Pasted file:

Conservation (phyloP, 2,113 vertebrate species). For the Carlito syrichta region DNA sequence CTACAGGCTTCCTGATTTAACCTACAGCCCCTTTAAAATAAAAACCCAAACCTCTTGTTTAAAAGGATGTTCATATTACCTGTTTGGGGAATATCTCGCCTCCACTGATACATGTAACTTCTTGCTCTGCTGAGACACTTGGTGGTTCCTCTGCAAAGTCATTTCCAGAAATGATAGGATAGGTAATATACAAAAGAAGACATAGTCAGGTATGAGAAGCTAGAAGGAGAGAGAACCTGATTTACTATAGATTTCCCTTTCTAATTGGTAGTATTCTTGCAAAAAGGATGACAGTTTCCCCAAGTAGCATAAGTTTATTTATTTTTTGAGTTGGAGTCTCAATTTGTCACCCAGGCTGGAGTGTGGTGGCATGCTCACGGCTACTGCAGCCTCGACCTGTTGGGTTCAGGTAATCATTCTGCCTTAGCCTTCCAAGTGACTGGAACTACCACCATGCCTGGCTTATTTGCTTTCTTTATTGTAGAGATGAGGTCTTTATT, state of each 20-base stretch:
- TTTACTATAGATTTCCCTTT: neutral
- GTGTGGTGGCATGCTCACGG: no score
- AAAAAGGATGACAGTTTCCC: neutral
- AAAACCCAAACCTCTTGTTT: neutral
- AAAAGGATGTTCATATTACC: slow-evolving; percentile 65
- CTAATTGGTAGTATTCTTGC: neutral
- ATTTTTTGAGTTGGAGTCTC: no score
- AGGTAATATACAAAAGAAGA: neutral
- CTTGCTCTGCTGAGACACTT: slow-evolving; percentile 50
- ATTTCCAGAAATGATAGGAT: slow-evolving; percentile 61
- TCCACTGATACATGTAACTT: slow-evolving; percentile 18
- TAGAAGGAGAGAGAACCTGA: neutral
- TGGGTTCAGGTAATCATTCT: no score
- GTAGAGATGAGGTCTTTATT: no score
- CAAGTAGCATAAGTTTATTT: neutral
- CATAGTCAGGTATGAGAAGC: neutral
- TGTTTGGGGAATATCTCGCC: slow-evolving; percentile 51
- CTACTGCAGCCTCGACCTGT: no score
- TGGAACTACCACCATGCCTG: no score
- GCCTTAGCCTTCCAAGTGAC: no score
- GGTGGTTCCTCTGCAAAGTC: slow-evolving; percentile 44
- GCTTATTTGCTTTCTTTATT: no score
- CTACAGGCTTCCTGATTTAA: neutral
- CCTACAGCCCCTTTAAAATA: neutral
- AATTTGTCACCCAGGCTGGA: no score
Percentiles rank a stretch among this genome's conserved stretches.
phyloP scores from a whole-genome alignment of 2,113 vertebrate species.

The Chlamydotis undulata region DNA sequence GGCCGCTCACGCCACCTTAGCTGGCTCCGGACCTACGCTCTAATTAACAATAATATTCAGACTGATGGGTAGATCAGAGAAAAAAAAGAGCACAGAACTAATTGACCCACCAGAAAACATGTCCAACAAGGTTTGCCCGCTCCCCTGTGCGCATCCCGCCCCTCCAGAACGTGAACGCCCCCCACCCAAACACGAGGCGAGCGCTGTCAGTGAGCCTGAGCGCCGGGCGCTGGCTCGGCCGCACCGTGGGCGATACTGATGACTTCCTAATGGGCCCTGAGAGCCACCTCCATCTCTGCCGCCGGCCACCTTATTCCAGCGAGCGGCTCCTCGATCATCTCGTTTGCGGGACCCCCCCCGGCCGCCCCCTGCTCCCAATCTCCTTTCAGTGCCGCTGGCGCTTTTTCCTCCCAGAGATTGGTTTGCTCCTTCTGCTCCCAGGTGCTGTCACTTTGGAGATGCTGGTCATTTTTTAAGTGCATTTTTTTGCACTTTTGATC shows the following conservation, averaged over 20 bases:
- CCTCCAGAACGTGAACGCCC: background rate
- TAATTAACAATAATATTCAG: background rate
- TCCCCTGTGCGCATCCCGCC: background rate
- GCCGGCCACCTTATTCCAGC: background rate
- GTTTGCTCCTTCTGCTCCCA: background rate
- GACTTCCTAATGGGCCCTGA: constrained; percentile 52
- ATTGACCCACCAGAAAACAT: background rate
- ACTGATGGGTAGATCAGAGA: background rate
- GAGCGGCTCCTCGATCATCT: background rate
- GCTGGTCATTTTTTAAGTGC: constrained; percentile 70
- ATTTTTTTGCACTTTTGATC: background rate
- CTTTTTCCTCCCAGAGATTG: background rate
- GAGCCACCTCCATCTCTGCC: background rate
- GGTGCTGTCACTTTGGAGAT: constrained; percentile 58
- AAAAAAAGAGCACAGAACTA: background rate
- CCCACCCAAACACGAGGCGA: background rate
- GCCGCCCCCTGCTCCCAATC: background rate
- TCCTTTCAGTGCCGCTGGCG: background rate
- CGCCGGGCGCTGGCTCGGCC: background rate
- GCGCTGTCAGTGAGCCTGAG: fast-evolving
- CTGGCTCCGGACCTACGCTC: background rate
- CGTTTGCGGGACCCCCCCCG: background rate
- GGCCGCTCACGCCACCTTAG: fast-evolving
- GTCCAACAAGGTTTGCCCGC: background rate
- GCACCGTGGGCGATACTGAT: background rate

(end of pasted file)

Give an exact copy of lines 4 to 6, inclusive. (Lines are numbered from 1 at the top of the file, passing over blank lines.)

- AAAAAGGATGACAGTTTCCC: neutral
- AAAACCCAAACCTCTTGTTT: neutral
- AAAAGGATGTTCATATTACC: slow-evolving; percentile 65